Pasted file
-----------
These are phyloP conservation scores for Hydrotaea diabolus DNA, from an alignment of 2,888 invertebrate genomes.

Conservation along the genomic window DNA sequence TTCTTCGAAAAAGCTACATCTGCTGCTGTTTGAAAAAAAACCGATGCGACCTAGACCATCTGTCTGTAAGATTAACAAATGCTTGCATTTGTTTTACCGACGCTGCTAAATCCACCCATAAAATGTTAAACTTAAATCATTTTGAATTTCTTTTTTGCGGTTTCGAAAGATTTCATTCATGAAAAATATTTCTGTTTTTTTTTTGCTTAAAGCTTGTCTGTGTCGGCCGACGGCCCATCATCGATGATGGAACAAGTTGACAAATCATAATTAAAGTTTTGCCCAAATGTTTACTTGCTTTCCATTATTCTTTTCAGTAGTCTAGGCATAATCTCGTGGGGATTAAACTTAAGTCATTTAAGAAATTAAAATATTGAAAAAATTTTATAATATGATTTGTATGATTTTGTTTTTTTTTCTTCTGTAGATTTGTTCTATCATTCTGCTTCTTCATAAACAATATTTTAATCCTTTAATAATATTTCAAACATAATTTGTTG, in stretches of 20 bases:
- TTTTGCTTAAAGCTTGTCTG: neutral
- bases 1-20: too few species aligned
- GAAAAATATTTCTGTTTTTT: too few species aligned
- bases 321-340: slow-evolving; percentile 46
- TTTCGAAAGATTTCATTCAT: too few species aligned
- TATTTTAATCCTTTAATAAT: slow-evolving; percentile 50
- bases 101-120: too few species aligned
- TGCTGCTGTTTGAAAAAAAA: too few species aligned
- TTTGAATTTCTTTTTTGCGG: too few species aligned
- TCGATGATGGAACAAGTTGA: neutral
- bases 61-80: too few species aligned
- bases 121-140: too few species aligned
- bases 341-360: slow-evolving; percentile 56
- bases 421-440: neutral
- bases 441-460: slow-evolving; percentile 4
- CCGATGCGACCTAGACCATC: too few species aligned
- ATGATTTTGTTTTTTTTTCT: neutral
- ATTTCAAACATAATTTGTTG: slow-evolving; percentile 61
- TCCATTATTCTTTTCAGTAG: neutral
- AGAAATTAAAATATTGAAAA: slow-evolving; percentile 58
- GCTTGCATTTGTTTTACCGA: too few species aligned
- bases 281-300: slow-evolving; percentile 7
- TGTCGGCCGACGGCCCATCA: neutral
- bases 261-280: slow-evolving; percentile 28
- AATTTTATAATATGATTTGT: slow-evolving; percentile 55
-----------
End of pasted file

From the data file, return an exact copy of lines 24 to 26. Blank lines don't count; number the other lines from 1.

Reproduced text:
- bases 281-300: slow-evolving; percentile 7
- TGTCGGCCGACGGCCCATCA: neutral
- bases 261-280: slow-evolving; percentile 28